There are some software licensing disputes that do not lend themselves to amicable resolutions. When there are millions of dollars in controversy and each party believes that it has acted within its legal rights, litigation may be unavoidable. Many times, even when litigation seems certain, the parties evaluate the various litigation considerations and conclude that they should try pre-litigation resolution strategies to see if they can, at the very least, narrow the issues.
Amount in Controversy
Until a client understands its potential exposure in a software dispute, choosing a strategy is almost impossible. The difficulty in software disputes is that a tremendous of amount of work and analysis is required to estimate the amount in controversy.
In trade association audits conducted by the BSA and the SIIA, the amount in controversy may be relatively easy to estimate because agencies typically employ mature alternative dispute resolution processes that permit accurate estimates of not only the amount in controversy but also the probable settlement range.
The amount in controversy is much more difficult to determine in other types of audit because the contractual audit provisions contained in software licenses frequently do not specify a formula for resolving any license compliance gaps following an audit. Regardless of the nature of the dispute, helping the client determine the amount in controversy is an important role for in-house and outside counsel.
Perhaps the most overlooked issue when developing a strategy for a software dispute is the costs to discontinue use of a publisher’s software and switch to a competitor’s product. High switching costs for enterprise products places the software publisher in a position of strength from a practical perspective. By contrast, low switching costs or changing business requirements places the negotiating strength in the hands of the client. For this reason, publishers who have a dominant market share, such as Autodesk, are generally more aggressive in their approach to audits and litigation than those publishers operating in highly competitive markets.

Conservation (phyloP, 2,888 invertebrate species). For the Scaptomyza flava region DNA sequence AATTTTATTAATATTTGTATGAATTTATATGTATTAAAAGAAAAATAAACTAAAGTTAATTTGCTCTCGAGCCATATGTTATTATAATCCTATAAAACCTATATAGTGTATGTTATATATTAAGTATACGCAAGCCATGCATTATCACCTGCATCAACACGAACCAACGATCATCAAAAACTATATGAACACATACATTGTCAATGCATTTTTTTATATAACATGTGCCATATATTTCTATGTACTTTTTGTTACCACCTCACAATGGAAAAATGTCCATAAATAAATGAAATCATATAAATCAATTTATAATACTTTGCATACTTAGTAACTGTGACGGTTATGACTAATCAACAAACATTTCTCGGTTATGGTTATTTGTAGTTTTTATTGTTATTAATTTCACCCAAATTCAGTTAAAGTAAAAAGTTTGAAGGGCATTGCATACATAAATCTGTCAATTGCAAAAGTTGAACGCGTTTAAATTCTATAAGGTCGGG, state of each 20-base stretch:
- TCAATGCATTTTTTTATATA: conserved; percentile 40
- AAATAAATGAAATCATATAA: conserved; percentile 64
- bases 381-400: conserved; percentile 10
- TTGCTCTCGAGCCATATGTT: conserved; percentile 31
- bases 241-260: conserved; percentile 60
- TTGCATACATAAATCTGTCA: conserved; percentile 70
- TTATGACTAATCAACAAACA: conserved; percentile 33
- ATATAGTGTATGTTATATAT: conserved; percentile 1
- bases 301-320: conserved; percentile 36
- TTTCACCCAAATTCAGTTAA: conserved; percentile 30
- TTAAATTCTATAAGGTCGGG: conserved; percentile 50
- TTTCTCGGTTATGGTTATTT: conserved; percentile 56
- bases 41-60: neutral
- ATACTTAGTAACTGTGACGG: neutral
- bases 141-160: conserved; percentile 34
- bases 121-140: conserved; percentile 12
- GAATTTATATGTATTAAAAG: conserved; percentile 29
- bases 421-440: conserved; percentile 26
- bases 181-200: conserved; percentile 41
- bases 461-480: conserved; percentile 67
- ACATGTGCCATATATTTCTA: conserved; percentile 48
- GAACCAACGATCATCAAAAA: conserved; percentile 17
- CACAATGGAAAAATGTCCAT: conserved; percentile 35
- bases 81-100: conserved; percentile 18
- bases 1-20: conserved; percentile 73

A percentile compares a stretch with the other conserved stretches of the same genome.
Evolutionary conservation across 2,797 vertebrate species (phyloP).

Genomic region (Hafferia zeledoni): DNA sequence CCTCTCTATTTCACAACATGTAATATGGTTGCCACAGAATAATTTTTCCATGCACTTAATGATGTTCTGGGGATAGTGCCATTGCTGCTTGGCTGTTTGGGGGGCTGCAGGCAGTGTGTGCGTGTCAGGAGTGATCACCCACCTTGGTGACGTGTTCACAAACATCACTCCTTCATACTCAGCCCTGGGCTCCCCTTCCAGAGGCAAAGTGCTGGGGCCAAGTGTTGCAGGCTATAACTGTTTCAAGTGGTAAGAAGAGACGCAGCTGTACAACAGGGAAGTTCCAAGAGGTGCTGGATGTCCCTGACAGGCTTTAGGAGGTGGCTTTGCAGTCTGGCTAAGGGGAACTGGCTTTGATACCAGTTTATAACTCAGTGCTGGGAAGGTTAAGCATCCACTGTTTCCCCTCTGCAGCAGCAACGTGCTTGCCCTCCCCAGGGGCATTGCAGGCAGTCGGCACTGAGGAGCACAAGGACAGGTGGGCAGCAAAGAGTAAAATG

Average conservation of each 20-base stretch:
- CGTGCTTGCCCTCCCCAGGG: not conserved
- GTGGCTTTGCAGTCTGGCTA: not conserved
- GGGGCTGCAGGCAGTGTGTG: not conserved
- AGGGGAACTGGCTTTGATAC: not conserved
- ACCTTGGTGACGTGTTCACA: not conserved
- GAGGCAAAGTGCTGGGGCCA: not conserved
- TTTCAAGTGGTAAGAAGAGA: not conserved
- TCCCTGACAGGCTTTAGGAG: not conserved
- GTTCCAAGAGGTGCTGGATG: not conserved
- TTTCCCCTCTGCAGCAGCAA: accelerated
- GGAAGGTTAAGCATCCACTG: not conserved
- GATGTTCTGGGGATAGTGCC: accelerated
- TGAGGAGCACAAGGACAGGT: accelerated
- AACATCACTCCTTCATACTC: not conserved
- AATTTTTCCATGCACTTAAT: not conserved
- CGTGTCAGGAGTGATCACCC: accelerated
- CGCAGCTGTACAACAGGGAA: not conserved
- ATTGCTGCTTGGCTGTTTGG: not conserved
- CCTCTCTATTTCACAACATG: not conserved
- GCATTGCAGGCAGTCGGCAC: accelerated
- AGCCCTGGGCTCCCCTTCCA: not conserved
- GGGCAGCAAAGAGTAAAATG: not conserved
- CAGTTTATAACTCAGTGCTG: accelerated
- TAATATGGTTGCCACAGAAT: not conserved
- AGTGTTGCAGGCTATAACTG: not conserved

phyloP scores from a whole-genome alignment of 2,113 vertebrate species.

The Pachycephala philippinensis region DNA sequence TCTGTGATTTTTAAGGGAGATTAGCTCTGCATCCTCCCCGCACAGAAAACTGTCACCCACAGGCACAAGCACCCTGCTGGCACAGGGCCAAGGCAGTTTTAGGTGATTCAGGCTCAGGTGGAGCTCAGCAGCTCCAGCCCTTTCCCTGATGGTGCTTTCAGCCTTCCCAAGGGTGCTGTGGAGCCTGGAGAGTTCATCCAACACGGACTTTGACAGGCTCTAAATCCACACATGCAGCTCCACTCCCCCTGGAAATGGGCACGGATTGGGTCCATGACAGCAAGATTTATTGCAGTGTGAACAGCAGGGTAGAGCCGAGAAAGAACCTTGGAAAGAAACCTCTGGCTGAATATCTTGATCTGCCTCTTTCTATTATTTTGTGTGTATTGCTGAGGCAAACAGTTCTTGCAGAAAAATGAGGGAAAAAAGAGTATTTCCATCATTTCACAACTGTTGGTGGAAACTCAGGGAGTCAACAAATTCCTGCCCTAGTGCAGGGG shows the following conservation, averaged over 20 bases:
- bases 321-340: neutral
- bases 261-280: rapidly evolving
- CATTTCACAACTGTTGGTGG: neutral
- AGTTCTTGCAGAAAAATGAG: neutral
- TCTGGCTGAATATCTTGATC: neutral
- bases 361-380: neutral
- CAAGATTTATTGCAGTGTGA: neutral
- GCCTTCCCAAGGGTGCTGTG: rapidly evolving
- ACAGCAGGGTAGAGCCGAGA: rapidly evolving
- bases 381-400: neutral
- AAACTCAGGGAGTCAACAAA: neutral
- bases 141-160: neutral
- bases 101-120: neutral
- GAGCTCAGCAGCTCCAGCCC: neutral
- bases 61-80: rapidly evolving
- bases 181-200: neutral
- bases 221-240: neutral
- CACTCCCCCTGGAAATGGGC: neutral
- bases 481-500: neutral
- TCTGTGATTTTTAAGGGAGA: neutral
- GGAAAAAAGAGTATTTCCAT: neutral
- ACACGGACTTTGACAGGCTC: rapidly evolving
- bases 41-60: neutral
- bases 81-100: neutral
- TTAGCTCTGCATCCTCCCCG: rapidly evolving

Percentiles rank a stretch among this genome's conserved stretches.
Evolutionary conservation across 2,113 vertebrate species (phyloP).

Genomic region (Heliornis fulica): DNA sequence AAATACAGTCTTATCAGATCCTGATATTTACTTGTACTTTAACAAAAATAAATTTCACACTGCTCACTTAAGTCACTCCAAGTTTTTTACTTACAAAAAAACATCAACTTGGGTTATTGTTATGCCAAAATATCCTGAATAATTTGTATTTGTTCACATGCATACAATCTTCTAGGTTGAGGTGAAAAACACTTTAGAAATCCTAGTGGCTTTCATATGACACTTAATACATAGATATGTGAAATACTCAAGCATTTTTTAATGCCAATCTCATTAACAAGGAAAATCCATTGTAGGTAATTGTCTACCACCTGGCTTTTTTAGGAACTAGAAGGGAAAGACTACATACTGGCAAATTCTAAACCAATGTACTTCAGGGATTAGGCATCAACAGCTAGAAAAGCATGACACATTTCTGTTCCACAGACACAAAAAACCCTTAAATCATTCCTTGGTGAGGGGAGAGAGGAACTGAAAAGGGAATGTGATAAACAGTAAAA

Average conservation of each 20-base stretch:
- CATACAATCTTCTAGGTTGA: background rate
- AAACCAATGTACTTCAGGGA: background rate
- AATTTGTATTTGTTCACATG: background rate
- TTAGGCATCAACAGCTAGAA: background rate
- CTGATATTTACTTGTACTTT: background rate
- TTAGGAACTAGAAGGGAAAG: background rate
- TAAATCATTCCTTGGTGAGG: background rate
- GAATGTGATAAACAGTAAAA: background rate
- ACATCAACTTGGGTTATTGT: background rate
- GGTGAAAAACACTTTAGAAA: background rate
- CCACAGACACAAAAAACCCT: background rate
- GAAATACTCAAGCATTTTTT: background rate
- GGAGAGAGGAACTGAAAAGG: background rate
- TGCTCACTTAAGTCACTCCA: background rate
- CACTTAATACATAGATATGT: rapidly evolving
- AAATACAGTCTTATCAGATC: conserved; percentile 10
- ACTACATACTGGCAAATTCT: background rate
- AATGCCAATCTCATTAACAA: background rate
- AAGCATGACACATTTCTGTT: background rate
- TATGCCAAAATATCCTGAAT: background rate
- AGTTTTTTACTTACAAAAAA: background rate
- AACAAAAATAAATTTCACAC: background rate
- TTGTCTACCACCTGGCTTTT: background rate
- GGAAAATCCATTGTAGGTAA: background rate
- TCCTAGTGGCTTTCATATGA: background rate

Switching costs are also critically important because most software licenses contain a termination provision that will almost certainly be invoked when litigation is commenced or just prior to litigation. Termination provisions give the publisher a great deal of leverage in litigation and if the publisher is able to demonstrate that it properly terminated a software license, can bolster the publisher’s copyright infringement claims in the litigation.
Before choosing a strategy, audit targets should work with experienced counsel to conduct a careful analysis of the licenses in question and a disciplined assessment of the alternatives to using the auditing publisher’s products.
Probability of Success on the Merits
The next step in the strategy development process is evaluating the strength of the claims
on the merits. While software license disputes are generally pled as copyright infringement claims, the license agreements define the nature of the copyright holder’s grant of authority to use its products. Most matters that proceed to litigation arise because of ambiguous language in the license agreements defining the scope of the license, and it is this ambiguity that will determine the probability of success on the merits.